Is Handwashing Useful Against Viruses Like COVID-19?
During the coronavirus outbreak, everyone from the media outlets to health organizations like the CDC and WHO have been advising people to wash their hands. People have even made catchy handwashing songs on YouTube!
Well, you’re hearing this advice for good reason. People underestimate the importance of simple actions like washing their hands with soap to protect themselves against viruses.
Handwashing by individual members of the public goes a long way in keeping the whole community healthy.
Viruses like Covid-19 easily transfer to surfaces when you touch them, and are highly contagious. According to researchers, one coronavirus carrier infects an average of 2 people.
Is handwashing useful against viruses like the novel coronavirus, you ask? We’re going to break down the science behind washing your hands and why it’s so effective against microbes like COVID-19.
How Handwashing Helps Stop the Spread of Germs
The primary goal of handwashing is to kill germs and viruses. It’s is important to have clean hands because of how easily viruses can transfer from our hands to our face when we touch it. The virus can enter the body through the nose, mouth and even eyes.
There are two reasons that handwashing is effective:
- Water. Water by itself is helpful in combatting microbes. The physical act of washing hands in running water physically removes dirt and germs. The water makes your hands slippery, making it easier to dislodge small particles.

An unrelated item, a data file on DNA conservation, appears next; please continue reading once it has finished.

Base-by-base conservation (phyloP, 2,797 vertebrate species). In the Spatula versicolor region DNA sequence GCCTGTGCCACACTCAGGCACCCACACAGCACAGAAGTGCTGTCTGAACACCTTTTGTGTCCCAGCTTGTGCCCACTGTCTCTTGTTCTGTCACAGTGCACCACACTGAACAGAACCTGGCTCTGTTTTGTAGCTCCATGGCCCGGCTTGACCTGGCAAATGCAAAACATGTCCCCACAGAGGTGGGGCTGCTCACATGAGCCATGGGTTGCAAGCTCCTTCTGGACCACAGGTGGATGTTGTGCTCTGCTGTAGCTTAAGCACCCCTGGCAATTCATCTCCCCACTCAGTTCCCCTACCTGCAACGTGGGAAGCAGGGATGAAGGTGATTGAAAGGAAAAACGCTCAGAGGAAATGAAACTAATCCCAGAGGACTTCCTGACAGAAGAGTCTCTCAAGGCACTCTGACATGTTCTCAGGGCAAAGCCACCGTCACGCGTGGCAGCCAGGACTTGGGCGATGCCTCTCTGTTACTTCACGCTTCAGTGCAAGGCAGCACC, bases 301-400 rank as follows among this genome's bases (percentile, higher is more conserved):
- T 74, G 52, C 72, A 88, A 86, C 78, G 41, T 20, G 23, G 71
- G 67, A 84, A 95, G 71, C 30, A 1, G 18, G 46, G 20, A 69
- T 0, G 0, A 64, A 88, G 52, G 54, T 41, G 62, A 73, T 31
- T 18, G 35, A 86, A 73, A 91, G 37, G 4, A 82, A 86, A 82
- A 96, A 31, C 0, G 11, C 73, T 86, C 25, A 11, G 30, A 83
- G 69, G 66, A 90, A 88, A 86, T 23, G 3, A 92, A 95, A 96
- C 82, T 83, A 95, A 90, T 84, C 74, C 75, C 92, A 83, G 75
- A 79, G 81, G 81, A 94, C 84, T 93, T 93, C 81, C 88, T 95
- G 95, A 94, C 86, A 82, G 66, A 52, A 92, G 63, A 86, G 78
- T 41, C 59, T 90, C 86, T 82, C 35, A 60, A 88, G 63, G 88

- Soap. Handwashing is mostly effective against viruses because of soap. Soap molecules attract both water and lipids such as fats and grease. But for the same reason they’re effective against removing grease and oils, they’re also effective against viruses.
How Soap Kills Viruses Like COVID-19
A lot of viruses, including Covid-19, are enclosed in an envelope made up of lipids. When they come into contact with soap molecules, they’re attracted to the lipid envelope. This results in different soap molecules pulling the virus envelope in different directions, which ends up bursting open the virus and killing it.
There is a catch though.
The process of killing viruses in this manner takes time. Most people overlook this fact when they’re washing their hands. According to studies, people spend an average of 6 seconds washing their hands — far too short a time window for killing germs or viruses.
How Effective is Handwashing Against Viruses Like COVID-19?
According to the CDC, the simple act of handwashing can reduce respiratory illnesses like colds and flus by 16-21% in the general population.
In addition to viruses, it also helps against bacterial and fungal diseases. It can reduce the number of people falling ill with diarrhea by 23-40%, for example.
Handwashing is one of the best first line defenses against coronavirus.
If you don’t have access to hand washing facilities, ensure you use hand sanitizer that is at least 60% alcohol.
For detailed information, see these websites:
- Occupational Safety and Health Administration: COVID-19
- Centers for Disease Control and Prevention – Coronavirus
- CDC – Hand Sanitizer Fact Sheet
- CDC – Show me the Science on Hand Sanitizer